This three-part series is reproduced from the LegalBizDev Survey of Alternative Fees, a research report based on in-depth interviews with chairmen, senior partners and C-level executives at 37 of the largest law firms in the US.
More conservative firms are trying to plan bids so that every deal is profitable on its own merits. In its most extreme form, this leads firms to seek and accept relatively little alternative fee work. One participant explained his firm's philosophy this way:
Our firm is large enough to take some risks, but we're very fiscally conservative. We set aside a relatively low percentage of the accrual revenue of the department each year, [to] devote to these kinds of [alternative] arrangements. That way, we could tell the stewards of the firm - the executive committee, the chairman and anybody else who wanted to know - that we weren't going hog wild.
Traditionally, many law firms have expected to be paid a premium to assume risk. Of course, that drives up the price of fixed fee work and can scare clients off, as in this example:
Several years ago, a general counsel of a real estate company sent out RFPs to 50 law firms to solicit fixed fee bids in the areas of work that [the firms] regularly performed for the company. After analyzing the responses, he concluded that the fixed fee approach would actually cost the company 30% more than the traditional hourly rate approach. The likely reason for that result was that the law firms didn't have an accurate way of estimating potential costs (lack of data), and they did not want to take a risk. As a result, most estimates were 30%, or more, higher than the client perceived necessary or appropriate.
Some survey respondents continue to believe that such premiums are necessary and appropriate in the current economic environment. Said one:
If a law firm prepares a fixed price bid carefully and correctly, the client will often end up with a higher fee, since the law firm is taking additional risk. Businesses expect to be rewarded for taking risks. When law firms take risks and also offer a lower price, that is a bad deal for the firm. This happens to law firms all the time because they don't have enough experience yet.
Another explained that since alternative fees are often higher than hourly fees, then, "if you prepare a bid correctly, the client will often say, 'You know, I think I'll go with an hourly approach.'"
Here are more statements from firms with a conservative profile:
Law firms don't want to bear the entire risk; they want a shared risk. Most law firms like ours would like to better understand the potential upside. [It benefits everybody if] the general counsel can be clearer as to both the upside in terms of dollars and in terms of a guaranteed amount of work.
An awful lot of times, when I see that a client wants us to absorb all the risk, there is no upside. We've done some of those [and] lost some of those. It's troubling, because too many clients seem to be willing to shift that risk entirely to their legal services provider. I understand it because of the economics, but in a true partnering relationship, they should want a win-win out of this with some risk-sharing and some reward-sharing.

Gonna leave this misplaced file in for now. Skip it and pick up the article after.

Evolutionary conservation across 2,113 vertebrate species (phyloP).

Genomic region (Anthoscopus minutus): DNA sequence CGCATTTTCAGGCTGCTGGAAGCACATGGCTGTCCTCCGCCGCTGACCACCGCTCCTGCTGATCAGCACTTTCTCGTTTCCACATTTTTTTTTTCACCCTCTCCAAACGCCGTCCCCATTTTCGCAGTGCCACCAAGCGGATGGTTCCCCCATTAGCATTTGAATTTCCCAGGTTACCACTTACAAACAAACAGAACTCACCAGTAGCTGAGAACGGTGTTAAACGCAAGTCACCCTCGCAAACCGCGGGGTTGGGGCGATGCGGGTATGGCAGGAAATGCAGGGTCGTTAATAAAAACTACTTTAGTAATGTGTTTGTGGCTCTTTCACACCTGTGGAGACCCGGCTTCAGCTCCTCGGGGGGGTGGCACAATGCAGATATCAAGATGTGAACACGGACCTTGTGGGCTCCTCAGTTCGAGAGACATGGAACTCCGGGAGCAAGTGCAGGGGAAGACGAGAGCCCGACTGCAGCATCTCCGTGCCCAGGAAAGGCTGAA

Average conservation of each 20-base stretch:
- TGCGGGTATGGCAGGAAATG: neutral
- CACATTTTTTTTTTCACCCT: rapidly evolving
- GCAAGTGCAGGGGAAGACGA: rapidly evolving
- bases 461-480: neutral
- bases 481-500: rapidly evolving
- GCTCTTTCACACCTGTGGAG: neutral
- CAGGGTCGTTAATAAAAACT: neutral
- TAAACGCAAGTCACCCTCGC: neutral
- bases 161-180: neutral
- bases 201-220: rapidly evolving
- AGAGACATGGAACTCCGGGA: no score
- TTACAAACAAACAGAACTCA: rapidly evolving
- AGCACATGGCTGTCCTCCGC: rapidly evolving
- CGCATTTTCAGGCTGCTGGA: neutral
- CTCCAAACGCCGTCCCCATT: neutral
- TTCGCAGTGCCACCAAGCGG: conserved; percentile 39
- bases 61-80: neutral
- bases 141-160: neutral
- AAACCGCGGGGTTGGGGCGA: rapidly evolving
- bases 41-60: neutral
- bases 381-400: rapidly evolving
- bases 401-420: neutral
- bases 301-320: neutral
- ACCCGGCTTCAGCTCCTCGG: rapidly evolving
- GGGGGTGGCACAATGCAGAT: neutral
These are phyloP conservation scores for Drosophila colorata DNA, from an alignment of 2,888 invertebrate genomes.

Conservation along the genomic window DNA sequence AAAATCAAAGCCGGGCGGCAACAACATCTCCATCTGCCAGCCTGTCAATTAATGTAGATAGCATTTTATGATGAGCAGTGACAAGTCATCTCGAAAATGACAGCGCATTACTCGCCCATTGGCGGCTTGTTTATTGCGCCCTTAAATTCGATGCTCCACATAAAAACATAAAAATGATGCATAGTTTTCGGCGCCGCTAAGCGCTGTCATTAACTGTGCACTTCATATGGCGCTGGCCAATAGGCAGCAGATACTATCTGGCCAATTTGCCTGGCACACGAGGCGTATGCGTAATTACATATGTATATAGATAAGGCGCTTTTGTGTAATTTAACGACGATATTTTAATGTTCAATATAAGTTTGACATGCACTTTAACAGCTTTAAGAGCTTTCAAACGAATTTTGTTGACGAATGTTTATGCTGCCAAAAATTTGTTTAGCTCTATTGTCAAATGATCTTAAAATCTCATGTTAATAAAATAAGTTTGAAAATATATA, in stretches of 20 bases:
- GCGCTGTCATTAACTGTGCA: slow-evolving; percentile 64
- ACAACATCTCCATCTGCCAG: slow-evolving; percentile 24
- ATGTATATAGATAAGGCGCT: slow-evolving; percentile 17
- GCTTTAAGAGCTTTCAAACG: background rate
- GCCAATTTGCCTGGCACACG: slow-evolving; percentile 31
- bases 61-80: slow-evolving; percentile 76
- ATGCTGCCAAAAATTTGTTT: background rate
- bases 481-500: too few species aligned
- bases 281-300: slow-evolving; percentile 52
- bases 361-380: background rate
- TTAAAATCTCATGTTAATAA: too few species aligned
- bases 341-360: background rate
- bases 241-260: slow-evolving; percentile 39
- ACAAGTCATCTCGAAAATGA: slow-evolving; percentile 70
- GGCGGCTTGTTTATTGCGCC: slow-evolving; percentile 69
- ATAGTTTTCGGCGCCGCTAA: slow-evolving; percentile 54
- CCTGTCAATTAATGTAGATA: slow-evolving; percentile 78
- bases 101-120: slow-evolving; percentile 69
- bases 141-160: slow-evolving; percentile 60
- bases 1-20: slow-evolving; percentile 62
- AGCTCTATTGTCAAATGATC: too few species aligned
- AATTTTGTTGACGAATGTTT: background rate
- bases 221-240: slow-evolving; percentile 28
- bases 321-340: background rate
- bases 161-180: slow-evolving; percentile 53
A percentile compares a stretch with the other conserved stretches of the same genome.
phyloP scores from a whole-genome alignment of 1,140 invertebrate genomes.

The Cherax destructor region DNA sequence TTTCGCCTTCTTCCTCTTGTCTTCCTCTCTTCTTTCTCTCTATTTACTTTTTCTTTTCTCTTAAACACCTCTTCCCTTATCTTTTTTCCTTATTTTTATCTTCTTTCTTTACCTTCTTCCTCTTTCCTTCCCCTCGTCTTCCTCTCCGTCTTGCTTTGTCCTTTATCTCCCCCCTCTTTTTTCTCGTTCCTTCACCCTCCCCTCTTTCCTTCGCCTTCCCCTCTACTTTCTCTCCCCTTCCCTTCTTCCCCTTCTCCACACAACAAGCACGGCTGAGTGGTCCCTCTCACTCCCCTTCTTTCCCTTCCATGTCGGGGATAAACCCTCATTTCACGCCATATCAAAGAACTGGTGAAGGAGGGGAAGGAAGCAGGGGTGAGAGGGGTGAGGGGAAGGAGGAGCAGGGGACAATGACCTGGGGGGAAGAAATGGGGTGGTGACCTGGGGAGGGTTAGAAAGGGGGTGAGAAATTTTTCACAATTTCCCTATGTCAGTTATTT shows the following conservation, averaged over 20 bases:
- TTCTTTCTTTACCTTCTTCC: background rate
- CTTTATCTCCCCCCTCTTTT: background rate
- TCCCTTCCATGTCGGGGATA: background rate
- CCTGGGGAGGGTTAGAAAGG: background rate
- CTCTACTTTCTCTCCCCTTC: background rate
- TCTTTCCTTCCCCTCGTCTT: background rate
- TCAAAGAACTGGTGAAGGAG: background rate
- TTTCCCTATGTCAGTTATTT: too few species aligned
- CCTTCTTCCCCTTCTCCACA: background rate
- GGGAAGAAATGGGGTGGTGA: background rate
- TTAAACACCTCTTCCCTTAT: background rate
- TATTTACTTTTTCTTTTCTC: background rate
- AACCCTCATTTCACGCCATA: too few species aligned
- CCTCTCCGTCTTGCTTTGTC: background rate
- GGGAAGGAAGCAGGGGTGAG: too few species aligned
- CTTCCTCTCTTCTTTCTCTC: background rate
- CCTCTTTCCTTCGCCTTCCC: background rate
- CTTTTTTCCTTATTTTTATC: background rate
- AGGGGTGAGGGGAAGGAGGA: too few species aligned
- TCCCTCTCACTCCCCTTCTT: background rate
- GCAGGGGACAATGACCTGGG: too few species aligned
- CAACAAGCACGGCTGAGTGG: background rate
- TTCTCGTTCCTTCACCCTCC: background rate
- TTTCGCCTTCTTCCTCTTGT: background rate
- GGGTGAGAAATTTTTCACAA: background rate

There may be instances in which the law firm is willing to assume a greater proportion of the risk if it obtains a greater proportion of the reward. The contingency fee is a classic example of that. If you do a full contingency case, the law firm is essentially assuming all the risk, but it's taking a significant portion of the upside reward as well.
To be successful, any partnership must be a win-win, where everyone is taking risks and sharing rewards. If it's too one-sided, [then] it's not a partnership.
When I asked one firm what percent of the risk his firm was willing to bear, he said that, "law firms shouldn't take [more than] 50% of the risk. I think that's too high."
Some conservative firms feel that even in alternative arrangements, if their costs go up, the client should pay more:
In these arrangements, the law firm will want the ability to get out and accept no additional work if things change. If salaries and costs go up, we need to be able to renegotiate to assure sustainability.
The price pressures caused by the down economy are making it difficult to win work with the conservative model:
We see a bidding war going on. Clients are just beating down the price on this stuff to [the point] where we look around and ask if we even want the work, [since] there's no way we could come out ahead on it. And yet other firms are taking that work. Why would I as a client want to put a law firm into that position? We aren't going to cheerfully say [that it's okay] to lose $300,000 on a million dollar matter.
This is a little bit like what the insurance companies do in insurance defense. They want the lowest cost lawyers [and] they don't really care about the quality of the result that much. We'll do what we have to do and grind away on the case at a $200-an-hour partner rate. Why [would anyone] expect to get the best out of that kind of arrangement? I don't think people are going to get the best out of these flat fees [or] these highly competitive bids. Firms can do that on truly the highest-commoditized levels of work, which is the lowest level of work in terms of expertise, but not where it's IP litigation or complex commercial litigation. In the long term [it doesn't] benefit clients; there has to be risk-sharing and reward-sharing [at a reasonable] price.
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